History of Dishwashers
A Gateway to KitchenAid
Cochrane's contraption, which could be operated by hand or by automatic pulley, was an immediate sensation. It was quickly adopted by restaurant and hotel owners, and led to backing by some of Cochrane's wealthy friends. Eventually, her efforts led to the creation of one of today's seminal kitchen appliance companies, KitchenAid.
The next tier of dishwasher innovation took place in the late 1920's. In Europe, Miele launched the continent's first top-loading, mass produced electric model. This came on the heels of General Electric's introduction of its original direct-drive unit. Corroborating the basic functional simplicity of dishwasher mechanics, the design principles of that original model are still in use at the company today.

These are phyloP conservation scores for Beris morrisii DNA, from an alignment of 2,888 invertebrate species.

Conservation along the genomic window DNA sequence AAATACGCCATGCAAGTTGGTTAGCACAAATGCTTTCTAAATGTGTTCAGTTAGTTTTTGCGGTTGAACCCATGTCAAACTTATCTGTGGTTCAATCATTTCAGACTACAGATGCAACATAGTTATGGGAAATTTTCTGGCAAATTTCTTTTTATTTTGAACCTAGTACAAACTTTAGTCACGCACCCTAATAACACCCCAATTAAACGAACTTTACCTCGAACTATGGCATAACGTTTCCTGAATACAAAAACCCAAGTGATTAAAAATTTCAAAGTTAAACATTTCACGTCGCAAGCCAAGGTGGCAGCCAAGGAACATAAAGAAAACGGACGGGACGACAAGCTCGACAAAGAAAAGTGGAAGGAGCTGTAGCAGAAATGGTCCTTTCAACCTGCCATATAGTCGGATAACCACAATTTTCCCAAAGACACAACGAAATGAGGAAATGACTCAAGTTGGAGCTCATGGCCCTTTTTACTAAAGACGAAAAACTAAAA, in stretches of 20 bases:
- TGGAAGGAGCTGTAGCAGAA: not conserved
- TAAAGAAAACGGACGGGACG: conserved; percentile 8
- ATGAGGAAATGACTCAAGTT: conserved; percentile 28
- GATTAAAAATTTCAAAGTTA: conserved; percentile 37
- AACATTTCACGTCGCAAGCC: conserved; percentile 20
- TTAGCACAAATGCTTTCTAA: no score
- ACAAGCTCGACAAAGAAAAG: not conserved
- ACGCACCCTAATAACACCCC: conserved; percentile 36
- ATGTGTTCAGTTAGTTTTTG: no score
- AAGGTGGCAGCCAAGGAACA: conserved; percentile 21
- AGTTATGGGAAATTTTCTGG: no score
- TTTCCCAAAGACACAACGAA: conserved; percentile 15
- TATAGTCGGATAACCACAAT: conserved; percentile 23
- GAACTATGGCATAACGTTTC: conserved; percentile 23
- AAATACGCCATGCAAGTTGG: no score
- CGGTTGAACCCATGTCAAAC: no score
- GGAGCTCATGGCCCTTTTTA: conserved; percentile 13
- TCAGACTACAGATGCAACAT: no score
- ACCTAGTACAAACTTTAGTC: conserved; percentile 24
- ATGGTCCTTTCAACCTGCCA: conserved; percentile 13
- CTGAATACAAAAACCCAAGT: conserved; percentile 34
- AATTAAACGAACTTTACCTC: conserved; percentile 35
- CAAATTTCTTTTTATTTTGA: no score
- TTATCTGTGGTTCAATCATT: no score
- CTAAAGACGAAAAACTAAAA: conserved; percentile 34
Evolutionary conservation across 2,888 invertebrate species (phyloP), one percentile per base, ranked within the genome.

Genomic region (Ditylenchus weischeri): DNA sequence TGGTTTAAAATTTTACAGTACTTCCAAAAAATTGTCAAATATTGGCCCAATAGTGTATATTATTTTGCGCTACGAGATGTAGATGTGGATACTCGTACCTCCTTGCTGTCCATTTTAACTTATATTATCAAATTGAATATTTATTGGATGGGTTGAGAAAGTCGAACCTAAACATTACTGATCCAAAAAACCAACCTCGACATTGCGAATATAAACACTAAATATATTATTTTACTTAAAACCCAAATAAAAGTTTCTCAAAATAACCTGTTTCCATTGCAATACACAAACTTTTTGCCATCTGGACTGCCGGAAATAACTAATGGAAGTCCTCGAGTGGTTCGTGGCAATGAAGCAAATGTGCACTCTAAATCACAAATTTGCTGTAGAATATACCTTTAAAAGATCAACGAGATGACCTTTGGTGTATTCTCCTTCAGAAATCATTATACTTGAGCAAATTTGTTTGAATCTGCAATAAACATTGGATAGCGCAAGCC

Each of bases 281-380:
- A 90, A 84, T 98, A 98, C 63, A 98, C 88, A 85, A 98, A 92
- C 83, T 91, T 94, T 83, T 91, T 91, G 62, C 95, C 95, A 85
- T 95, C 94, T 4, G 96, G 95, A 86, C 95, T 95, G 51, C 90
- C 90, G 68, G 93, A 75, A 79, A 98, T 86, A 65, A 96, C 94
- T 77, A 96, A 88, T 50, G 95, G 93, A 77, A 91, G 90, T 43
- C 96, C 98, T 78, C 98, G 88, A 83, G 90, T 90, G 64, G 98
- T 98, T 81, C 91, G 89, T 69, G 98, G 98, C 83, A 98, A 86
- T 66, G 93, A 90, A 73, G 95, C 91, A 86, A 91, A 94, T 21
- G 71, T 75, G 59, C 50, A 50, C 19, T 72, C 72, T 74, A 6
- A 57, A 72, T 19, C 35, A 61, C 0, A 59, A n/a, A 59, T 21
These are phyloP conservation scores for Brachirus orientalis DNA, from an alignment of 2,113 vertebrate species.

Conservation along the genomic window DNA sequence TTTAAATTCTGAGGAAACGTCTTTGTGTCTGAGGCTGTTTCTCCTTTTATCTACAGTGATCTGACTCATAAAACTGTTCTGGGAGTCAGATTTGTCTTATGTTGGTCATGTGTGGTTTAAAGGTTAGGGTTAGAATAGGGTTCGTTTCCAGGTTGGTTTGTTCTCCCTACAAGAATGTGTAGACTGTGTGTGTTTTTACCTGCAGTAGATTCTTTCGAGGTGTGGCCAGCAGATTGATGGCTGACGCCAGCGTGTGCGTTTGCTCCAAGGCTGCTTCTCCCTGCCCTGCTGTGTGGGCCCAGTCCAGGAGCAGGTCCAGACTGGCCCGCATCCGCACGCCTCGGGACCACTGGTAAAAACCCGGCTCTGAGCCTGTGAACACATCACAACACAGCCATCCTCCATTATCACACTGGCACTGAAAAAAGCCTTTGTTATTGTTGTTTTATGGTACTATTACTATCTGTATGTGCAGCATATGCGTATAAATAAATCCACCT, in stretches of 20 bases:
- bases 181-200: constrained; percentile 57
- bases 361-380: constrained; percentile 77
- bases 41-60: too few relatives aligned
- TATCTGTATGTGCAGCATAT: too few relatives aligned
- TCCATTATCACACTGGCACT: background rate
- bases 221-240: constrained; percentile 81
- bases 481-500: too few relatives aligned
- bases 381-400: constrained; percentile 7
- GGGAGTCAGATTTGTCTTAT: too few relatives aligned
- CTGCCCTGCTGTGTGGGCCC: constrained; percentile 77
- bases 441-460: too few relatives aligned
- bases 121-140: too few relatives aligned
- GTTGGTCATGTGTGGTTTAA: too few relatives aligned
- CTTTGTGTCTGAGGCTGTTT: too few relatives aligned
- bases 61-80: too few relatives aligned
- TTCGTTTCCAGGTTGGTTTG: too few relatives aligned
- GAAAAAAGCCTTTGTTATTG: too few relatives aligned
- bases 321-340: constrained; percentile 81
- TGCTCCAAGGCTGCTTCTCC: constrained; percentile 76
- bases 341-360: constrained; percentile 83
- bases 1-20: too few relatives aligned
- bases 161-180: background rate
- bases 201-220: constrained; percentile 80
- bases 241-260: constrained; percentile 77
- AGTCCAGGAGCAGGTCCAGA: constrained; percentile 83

Incremental GE Innovations
In 1936, General Electric added a front-loading, single rack dishwasher to its product line. Then came, in 1954, the MobileMaid, the first portable automatic dishwasher. Manufactured at a plant in Kentucky, it became to available to consumers the same year as another GE staple launch: the washer-dryer combination machine.
In 1967, GE made improvements to the mechanics of its machine, streamlining the motor and water circulation pump for reduced energy consumption. As such, this model was a precursor to today's standard Environmental Protection Agency (EPA) recommendations and certifications. Computer programming added further layers to machine performance. In 1984, GE dishwashers began remembering user performance. A decade later, in 1995, sensors were added to determine how dirty a particular load of dishes might be.
A much quieter model was added to the GE line-up in 1999, followed in 2005 by another that could be filled with 45 ounces of detergent, to then be dispensed in varying load quantities depending on hardness of the water and other factors.